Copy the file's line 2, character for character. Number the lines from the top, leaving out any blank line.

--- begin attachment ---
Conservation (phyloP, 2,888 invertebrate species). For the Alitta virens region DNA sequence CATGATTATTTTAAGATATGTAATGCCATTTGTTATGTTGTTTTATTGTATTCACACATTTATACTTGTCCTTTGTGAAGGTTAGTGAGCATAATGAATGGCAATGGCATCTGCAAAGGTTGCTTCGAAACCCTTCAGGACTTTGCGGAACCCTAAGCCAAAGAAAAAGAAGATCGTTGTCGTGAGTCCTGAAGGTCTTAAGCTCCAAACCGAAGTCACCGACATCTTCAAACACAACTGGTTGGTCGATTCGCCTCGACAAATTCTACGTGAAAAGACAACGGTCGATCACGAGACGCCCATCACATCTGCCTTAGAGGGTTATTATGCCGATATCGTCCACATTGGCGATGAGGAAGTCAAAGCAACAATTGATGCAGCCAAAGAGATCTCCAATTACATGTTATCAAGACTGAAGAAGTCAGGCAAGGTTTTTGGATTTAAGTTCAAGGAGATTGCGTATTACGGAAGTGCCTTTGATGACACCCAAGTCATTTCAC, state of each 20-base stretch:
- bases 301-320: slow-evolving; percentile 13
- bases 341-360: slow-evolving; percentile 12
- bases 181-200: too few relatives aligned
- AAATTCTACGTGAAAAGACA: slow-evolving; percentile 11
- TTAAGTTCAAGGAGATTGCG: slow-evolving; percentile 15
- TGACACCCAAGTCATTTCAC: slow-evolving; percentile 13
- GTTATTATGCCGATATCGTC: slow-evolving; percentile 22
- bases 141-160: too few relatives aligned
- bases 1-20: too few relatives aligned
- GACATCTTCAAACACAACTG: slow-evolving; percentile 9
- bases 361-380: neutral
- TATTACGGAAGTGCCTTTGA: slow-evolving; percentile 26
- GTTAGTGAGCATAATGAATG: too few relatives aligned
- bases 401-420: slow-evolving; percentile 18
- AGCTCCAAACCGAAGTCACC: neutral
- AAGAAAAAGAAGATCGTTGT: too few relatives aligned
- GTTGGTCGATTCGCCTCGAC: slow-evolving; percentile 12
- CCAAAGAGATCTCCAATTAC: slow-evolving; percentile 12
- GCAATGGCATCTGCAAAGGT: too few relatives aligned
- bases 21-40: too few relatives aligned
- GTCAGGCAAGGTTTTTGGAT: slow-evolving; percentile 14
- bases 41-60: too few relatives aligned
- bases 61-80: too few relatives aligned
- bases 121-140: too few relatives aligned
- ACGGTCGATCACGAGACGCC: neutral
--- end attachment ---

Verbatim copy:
- bases 301-320: slow-evolving; percentile 13